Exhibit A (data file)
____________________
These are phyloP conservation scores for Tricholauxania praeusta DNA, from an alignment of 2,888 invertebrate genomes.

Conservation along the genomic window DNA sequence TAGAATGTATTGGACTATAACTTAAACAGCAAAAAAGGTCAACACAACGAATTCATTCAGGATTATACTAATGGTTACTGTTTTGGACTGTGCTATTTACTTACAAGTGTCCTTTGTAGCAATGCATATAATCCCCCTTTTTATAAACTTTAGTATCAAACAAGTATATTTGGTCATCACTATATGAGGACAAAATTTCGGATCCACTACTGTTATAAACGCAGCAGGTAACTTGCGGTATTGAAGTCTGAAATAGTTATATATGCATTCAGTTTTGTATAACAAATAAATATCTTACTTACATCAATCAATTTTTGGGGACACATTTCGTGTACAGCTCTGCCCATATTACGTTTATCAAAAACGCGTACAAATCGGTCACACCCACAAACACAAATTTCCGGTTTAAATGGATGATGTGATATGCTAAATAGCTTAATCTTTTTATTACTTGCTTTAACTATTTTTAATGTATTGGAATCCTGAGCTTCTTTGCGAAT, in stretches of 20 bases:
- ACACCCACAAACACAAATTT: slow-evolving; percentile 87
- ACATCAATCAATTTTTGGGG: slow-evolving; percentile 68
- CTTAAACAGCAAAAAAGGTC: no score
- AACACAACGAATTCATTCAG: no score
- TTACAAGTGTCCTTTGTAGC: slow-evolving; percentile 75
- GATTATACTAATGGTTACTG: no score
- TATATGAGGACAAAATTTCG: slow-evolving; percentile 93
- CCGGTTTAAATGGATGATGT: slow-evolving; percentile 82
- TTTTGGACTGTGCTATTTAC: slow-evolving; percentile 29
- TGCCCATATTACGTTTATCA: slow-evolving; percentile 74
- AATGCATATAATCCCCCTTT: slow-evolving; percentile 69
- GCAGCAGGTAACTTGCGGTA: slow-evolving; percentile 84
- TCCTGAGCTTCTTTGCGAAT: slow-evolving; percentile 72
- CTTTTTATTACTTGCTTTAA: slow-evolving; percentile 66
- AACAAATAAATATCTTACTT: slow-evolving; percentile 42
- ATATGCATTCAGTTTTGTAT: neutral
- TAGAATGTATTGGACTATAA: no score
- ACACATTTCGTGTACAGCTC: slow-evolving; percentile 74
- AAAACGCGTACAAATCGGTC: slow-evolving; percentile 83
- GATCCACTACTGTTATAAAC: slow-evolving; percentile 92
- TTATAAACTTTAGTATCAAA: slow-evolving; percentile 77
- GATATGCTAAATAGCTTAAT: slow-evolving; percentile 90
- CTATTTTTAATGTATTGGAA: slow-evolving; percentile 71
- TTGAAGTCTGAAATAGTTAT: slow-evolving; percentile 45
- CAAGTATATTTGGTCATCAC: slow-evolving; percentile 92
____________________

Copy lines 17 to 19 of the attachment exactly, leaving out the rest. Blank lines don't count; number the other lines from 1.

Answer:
- AACAAATAAATATCTTACTT: slow-evolving; percentile 42
- ATATGCATTCAGTTTTGTAT: neutral
- TAGAATGTATTGGACTATAA: no score